A Father’s Love

Last year, Mr R enjoyed a “typical” Father’s Day – celebrating the occasion with his wife and young 2-year old son. Life was fairly simple and straightforward with Mr R working hard and long hours as a cleaning supervisor while his wife stayed at home to take care of their young son.

This year, Father’s Day, will take on a whole different meaning for Mr R.

In August last year, Mr R effectively become a ‘single’ dad and sole caregiver of this son when his wife was incarcerated – a role he was totally unprepared for. While father and son enjoyed a good relationship and Mr R would change an occasional diaper or make a bottle of milk, primary caregiving chores was the domain of his wife.

Suddenly, “Dad” had to do everything in and outside the home. As Mr R he doesn’t cook, meals became stressful as he tried to find healthy and suitable food on a tight budget. Bath times turned into ‘catching’ sessions as he had to chase A around the house.

The COVID-pandemic did not help as A had to stay home often as the childcare centre had to shut due to COVID. With no support from the family, Mr R exhausted all his leave within a month as he had to stay home to take care of his son. He left his job the month after, and was forced to take on daily-rated day jobs instead as a packer or cleaner, whenever he could.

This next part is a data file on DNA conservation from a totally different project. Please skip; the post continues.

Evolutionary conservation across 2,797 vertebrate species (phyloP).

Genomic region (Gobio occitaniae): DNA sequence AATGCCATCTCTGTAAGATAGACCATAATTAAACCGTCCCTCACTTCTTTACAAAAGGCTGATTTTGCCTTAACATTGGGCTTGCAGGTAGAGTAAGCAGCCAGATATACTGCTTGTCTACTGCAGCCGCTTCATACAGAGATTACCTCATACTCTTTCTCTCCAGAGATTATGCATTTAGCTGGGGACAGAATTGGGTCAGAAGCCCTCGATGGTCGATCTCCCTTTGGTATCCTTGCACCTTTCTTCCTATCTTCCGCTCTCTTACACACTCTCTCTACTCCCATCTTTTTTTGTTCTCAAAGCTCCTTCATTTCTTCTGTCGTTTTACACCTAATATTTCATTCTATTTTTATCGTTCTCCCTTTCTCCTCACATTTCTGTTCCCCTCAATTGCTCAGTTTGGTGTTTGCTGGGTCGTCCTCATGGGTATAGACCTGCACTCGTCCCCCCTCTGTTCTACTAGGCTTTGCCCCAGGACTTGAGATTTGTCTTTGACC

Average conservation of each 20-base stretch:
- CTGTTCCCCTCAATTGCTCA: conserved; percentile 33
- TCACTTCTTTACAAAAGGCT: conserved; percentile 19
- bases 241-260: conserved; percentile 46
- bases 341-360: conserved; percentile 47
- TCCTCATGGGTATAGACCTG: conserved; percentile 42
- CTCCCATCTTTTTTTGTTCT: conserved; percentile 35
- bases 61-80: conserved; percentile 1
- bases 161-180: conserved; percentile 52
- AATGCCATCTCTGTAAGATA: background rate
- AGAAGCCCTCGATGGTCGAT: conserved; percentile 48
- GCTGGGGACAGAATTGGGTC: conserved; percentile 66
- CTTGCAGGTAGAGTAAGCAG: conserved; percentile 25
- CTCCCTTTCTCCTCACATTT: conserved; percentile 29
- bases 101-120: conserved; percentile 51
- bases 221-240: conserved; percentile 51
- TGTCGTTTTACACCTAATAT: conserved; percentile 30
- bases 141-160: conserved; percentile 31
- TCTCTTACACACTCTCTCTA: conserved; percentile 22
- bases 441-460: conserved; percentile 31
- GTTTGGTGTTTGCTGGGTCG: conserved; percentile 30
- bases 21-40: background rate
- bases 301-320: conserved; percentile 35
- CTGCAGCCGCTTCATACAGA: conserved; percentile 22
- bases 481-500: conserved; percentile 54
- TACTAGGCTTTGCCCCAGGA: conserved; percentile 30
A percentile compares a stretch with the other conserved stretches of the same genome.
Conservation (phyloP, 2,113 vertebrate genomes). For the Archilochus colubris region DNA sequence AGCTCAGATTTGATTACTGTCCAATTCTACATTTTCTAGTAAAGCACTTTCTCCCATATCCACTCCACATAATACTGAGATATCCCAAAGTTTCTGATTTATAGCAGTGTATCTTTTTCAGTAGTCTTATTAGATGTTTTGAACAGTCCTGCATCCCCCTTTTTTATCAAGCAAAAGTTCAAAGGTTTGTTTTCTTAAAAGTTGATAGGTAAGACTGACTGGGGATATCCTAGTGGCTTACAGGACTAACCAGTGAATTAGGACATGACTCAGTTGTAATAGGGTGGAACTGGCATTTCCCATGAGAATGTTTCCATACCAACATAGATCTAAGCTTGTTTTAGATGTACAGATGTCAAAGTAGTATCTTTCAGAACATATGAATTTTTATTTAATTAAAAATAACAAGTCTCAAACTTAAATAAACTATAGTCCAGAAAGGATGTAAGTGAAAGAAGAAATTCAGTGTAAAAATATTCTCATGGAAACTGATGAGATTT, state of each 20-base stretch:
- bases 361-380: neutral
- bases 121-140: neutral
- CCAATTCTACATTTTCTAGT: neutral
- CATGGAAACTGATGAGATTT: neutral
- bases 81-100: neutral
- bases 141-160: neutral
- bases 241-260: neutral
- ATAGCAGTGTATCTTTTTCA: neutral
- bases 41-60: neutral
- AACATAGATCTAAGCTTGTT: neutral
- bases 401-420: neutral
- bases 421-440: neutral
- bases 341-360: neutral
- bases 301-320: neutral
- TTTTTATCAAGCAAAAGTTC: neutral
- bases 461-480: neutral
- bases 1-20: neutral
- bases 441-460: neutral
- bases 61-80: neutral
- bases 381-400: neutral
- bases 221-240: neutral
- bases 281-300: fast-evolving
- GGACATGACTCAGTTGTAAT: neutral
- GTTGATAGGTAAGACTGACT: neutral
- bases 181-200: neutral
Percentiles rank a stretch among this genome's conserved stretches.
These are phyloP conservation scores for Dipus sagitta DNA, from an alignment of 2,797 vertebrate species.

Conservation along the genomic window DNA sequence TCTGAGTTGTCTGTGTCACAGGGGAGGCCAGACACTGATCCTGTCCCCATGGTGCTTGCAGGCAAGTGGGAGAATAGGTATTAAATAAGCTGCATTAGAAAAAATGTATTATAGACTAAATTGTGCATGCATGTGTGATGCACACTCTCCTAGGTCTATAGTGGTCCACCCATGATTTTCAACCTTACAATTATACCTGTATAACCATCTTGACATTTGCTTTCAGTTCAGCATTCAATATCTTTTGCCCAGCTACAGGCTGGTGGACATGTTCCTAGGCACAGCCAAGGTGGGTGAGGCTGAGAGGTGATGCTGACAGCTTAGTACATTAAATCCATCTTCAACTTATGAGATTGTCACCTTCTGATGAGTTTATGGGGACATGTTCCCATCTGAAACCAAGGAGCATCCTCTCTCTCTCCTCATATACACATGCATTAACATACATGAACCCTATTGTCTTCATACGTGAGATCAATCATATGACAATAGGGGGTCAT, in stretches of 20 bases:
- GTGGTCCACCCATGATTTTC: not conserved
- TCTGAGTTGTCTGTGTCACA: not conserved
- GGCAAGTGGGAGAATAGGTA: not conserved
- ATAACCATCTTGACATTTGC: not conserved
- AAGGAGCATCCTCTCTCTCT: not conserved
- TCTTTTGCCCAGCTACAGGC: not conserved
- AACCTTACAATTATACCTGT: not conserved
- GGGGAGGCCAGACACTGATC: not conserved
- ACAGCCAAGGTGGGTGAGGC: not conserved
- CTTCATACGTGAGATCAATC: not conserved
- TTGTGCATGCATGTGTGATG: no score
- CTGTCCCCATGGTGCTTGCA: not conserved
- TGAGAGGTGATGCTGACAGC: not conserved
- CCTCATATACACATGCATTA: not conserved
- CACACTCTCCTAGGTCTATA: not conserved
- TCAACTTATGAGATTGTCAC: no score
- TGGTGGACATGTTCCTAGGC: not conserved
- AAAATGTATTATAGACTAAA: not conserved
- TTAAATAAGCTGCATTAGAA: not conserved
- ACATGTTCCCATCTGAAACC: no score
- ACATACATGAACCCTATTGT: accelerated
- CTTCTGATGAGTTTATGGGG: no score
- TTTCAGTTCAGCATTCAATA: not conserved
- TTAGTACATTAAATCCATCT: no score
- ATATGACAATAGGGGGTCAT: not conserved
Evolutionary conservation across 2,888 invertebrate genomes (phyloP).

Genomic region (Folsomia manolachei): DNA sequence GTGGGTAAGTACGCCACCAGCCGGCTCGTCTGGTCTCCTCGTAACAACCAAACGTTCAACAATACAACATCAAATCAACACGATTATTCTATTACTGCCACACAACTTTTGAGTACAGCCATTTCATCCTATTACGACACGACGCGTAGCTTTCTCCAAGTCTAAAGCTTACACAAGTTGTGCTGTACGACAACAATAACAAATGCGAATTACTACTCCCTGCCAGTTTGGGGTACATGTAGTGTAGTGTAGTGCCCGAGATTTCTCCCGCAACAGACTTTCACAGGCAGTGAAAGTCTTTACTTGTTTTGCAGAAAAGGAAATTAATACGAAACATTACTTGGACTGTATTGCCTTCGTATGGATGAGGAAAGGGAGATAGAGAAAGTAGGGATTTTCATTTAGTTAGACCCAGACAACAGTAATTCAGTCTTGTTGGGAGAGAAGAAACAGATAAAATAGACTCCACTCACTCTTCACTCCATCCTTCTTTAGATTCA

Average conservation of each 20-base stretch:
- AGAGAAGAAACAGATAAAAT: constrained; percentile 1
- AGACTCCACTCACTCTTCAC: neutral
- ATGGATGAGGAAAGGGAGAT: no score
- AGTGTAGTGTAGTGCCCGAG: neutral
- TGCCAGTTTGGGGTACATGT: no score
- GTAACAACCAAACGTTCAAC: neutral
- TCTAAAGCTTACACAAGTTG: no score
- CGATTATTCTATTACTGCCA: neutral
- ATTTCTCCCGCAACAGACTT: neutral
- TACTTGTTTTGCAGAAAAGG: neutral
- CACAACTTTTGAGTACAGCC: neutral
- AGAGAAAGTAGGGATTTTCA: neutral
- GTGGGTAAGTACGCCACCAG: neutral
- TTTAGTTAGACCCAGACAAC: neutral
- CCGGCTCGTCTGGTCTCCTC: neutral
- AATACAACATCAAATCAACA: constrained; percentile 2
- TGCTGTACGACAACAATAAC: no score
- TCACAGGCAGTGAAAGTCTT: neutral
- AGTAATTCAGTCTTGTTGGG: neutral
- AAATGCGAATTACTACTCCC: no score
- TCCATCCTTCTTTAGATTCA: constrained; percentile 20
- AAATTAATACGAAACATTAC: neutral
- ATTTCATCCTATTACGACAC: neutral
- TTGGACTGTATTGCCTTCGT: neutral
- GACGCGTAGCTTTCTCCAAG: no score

Their day starts at 5am so A can be dropped off early at the childcare centre before Mr R heads to look for his daily gig. He heads home after work, bathes thoroughly, and does chores at home. Dinner is one packet of rice from the economic rice stall – shared between the two. Most days, Mr R is too tired or too stressed to eat, especially when there was no job available for him that day. In a “good” month, he works 12-15 days, and gets paid $60 per day.

The stress has taken a toll on Mr R, causing an aggressive recurrence of his Psoriasis condition which has worsened and causing him much pain and discomfort. Even treatment is a problem as Mr R is worried that the strong topical steroid may rub off on A during their daily interactions, so he uses it selectively or not at all.

Visits to see his wife every fortnight are a highlight for both father and son – even if it means sacrificing wages for the day as visits are only allowed on weekdays.

However, in the last 10 months, the pair have grown closer and really bonded.

When asked what gives him joy, Mr R said, “When A sleeps, he wants to sleep on my arm. He looks very peaceful. I have no one – the only one close to me is my son. He makes me happy.”

Spending time with A is also not just playing games together but doing chores together as A wants to be like Daddy and loves sweeping the floor.

Mr R is hopeful that things will stablise at home and life will improve. He looks forward to the day when A falls sick less so he can go back to full-time work and of course for his wife to come home as early as possible.

Mr R also believes he has become a better man and wants to do better for the sake of his family. “I am all my son has. I am responsible now and not going back to the bad habits in my younger days.”

Currently, Mr R is supported by ComCare, and is an SSVP Friends in Need (FIN). The family receives financial and essential aid support from SSVP, initially from Conference of Our Lady’s Nativity, and later Conference of St Michael’s when the family moved. They are also a FIN of SSVP Ltd’s Milk & Diapers Programme. If you know someone who needs help, please PM us.



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